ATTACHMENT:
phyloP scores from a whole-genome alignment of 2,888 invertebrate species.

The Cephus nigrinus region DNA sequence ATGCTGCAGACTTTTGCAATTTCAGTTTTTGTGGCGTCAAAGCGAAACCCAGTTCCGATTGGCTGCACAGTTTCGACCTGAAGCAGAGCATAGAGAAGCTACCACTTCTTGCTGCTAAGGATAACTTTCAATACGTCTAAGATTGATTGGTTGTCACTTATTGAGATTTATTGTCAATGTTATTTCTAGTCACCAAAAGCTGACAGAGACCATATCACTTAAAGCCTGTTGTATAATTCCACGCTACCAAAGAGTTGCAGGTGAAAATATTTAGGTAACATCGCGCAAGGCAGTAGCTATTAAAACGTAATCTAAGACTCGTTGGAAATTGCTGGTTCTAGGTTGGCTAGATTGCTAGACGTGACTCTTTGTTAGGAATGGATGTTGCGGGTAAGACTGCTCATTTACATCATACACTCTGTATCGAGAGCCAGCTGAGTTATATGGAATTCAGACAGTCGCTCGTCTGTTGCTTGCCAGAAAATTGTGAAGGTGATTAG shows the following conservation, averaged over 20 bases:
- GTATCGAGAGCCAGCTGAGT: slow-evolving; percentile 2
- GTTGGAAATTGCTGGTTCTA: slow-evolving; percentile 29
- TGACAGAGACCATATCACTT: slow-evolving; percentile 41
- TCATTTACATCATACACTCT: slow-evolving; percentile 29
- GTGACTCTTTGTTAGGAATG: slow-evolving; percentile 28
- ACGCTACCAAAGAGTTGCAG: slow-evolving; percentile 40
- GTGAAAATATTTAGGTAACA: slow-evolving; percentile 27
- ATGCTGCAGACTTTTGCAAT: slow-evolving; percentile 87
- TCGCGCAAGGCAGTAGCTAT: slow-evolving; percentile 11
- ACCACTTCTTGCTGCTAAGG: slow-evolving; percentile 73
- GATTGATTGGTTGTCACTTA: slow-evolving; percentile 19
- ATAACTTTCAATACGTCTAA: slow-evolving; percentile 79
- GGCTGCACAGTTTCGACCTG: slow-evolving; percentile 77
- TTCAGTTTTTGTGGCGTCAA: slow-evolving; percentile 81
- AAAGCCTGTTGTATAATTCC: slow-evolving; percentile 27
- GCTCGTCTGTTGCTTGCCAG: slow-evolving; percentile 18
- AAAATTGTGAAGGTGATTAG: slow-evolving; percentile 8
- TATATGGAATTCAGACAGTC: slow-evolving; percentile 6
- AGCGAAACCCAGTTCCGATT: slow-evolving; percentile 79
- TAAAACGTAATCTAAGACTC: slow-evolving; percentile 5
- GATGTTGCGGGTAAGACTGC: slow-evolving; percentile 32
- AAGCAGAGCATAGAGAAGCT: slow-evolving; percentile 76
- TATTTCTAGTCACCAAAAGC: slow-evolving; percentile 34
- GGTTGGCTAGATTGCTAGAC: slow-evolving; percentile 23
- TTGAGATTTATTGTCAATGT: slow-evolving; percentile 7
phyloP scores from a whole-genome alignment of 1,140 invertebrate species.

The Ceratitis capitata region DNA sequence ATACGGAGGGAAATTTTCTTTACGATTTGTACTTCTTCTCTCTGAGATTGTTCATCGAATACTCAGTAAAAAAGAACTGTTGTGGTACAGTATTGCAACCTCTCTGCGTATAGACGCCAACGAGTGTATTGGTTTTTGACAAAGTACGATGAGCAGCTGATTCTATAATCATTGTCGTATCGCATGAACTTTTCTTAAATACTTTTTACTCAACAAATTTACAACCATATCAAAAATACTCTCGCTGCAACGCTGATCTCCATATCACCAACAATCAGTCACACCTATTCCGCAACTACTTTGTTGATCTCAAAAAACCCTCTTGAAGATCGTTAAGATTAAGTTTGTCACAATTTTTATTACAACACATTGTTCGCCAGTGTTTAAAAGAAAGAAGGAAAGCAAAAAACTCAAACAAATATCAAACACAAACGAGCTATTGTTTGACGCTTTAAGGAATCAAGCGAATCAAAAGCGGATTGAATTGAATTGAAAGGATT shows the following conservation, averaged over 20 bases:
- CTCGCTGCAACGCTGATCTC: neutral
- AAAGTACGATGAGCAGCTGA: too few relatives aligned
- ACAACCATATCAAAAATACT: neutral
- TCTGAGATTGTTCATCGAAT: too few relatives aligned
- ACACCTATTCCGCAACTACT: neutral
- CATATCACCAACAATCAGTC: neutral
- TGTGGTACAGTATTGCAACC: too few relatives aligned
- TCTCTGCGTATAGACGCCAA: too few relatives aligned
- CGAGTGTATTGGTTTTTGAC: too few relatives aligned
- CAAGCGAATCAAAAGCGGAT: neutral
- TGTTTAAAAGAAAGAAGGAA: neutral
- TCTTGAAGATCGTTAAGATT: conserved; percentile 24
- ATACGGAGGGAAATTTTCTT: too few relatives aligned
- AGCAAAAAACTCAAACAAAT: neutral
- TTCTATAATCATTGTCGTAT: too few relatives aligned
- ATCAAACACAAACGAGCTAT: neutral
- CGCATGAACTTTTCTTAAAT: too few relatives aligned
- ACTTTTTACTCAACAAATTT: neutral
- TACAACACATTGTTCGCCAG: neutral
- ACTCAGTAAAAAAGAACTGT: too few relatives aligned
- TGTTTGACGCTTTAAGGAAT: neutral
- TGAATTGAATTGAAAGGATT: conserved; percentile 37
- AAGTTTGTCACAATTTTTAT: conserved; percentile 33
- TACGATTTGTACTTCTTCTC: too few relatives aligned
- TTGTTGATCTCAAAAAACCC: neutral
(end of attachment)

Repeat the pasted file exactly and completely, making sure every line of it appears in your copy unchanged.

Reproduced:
phyloP scores from a whole-genome alignment of 2,888 invertebrate species.

The Cephus nigrinus region DNA sequence ATGCTGCAGACTTTTGCAATTTCAGTTTTTGTGGCGTCAAAGCGAAACCCAGTTCCGATTGGCTGCACAGTTTCGACCTGAAGCAGAGCATAGAGAAGCTACCACTTCTTGCTGCTAAGGATAACTTTCAATACGTCTAAGATTGATTGGTTGTCACTTATTGAGATTTATTGTCAATGTTATTTCTAGTCACCAAAAGCTGACAGAGACCATATCACTTAAAGCCTGTTGTATAATTCCACGCTACCAAAGAGTTGCAGGTGAAAATATTTAGGTAACATCGCGCAAGGCAGTAGCTATTAAAACGTAATCTAAGACTCGTTGGAAATTGCTGGTTCTAGGTTGGCTAGATTGCTAGACGTGACTCTTTGTTAGGAATGGATGTTGCGGGTAAGACTGCTCATTTACATCATACACTCTGTATCGAGAGCCAGCTGAGTTATATGGAATTCAGACAGTCGCTCGTCTGTTGCTTGCCAGAAAATTGTGAAGGTGATTAG shows the following conservation, averaged over 20 bases:
- GTATCGAGAGCCAGCTGAGT: slow-evolving; percentile 2
- GTTGGAAATTGCTGGTTCTA: slow-evolving; percentile 29
- TGACAGAGACCATATCACTT: slow-evolving; percentile 41
- TCATTTACATCATACACTCT: slow-evolving; percentile 29
- GTGACTCTTTGTTAGGAATG: slow-evolving; percentile 28
- ACGCTACCAAAGAGTTGCAG: slow-evolving; percentile 40
- GTGAAAATATTTAGGTAACA: slow-evolving; percentile 27
- ATGCTGCAGACTTTTGCAAT: slow-evolving; percentile 87
- TCGCGCAAGGCAGTAGCTAT: slow-evolving; percentile 11
- ACCACTTCTTGCTGCTAAGG: slow-evolving; percentile 73
- GATTGATTGGTTGTCACTTA: slow-evolving; percentile 19
- ATAACTTTCAATACGTCTAA: slow-evolving; percentile 79
- GGCTGCACAGTTTCGACCTG: slow-evolving; percentile 77
- TTCAGTTTTTGTGGCGTCAA: slow-evolving; percentile 81
- AAAGCCTGTTGTATAATTCC: slow-evolving; percentile 27
- GCTCGTCTGTTGCTTGCCAG: slow-evolving; percentile 18
- AAAATTGTGAAGGTGATTAG: slow-evolving; percentile 8
- TATATGGAATTCAGACAGTC: slow-evolving; percentile 6
- AGCGAAACCCAGTTCCGATT: slow-evolving; percentile 79
- TAAAACGTAATCTAAGACTC: slow-evolving; percentile 5
- GATGTTGCGGGTAAGACTGC: slow-evolving; percentile 32
- AAGCAGAGCATAGAGAAGCT: slow-evolving; percentile 76
- TATTTCTAGTCACCAAAAGC: slow-evolving; percentile 34
- GGTTGGCTAGATTGCTAGAC: slow-evolving; percentile 23
- TTGAGATTTATTGTCAATGT: slow-evolving; percentile 7
phyloP scores from a whole-genome alignment of 1,140 invertebrate species.

The Ceratitis capitata region DNA sequence ATACGGAGGGAAATTTTCTTTACGATTTGTACTTCTTCTCTCTGAGATTGTTCATCGAATACTCAGTAAAAAAGAACTGTTGTGGTACAGTATTGCAACCTCTCTGCGTATAGACGCCAACGAGTGTATTGGTTTTTGACAAAGTACGATGAGCAGCTGATTCTATAATCATTGTCGTATCGCATGAACTTTTCTTAAATACTTTTTACTCAACAAATTTACAACCATATCAAAAATACTCTCGCTGCAACGCTGATCTCCATATCACCAACAATCAGTCACACCTATTCCGCAACTACTTTGTTGATCTCAAAAAACCCTCTTGAAGATCGTTAAGATTAAGTTTGTCACAATTTTTATTACAACACATTGTTCGCCAGTGTTTAAAAGAAAGAAGGAAAGCAAAAAACTCAAACAAATATCAAACACAAACGAGCTATTGTTTGACGCTTTAAGGAATCAAGCGAATCAAAAGCGGATTGAATTGAATTGAAAGGATT shows the following conservation, averaged over 20 bases:
- CTCGCTGCAACGCTGATCTC: neutral
- AAAGTACGATGAGCAGCTGA: too few relatives aligned
- ACAACCATATCAAAAATACT: neutral
- TCTGAGATTGTTCATCGAAT: too few relatives aligned
- ACACCTATTCCGCAACTACT: neutral
- CATATCACCAACAATCAGTC: neutral
- TGTGGTACAGTATTGCAACC: too few relatives aligned
- TCTCTGCGTATAGACGCCAA: too few relatives aligned
- CGAGTGTATTGGTTTTTGAC: too few relatives aligned
- CAAGCGAATCAAAAGCGGAT: neutral
- TGTTTAAAAGAAAGAAGGAA: neutral
- TCTTGAAGATCGTTAAGATT: conserved; percentile 24
- ATACGGAGGGAAATTTTCTT: too few relatives aligned
- AGCAAAAAACTCAAACAAAT: neutral
- TTCTATAATCATTGTCGTAT: too few relatives aligned
- ATCAAACACAAACGAGCTAT: neutral
- CGCATGAACTTTTCTTAAAT: too few relatives aligned
- ACTTTTTACTCAACAAATTT: neutral
- TACAACACATTGTTCGCCAG: neutral
- ACTCAGTAAAAAAGAACTGT: too few relatives aligned
- TGTTTGACGCTTTAAGGAAT: neutral
- TGAATTGAATTGAAAGGATT: conserved; percentile 37
- AAGTTTGTCACAATTTTTAT: conserved; percentile 33
- TACGATTTGTACTTCTTCTC: too few relatives aligned
- TTGTTGATCTCAAAAAACCC: neutral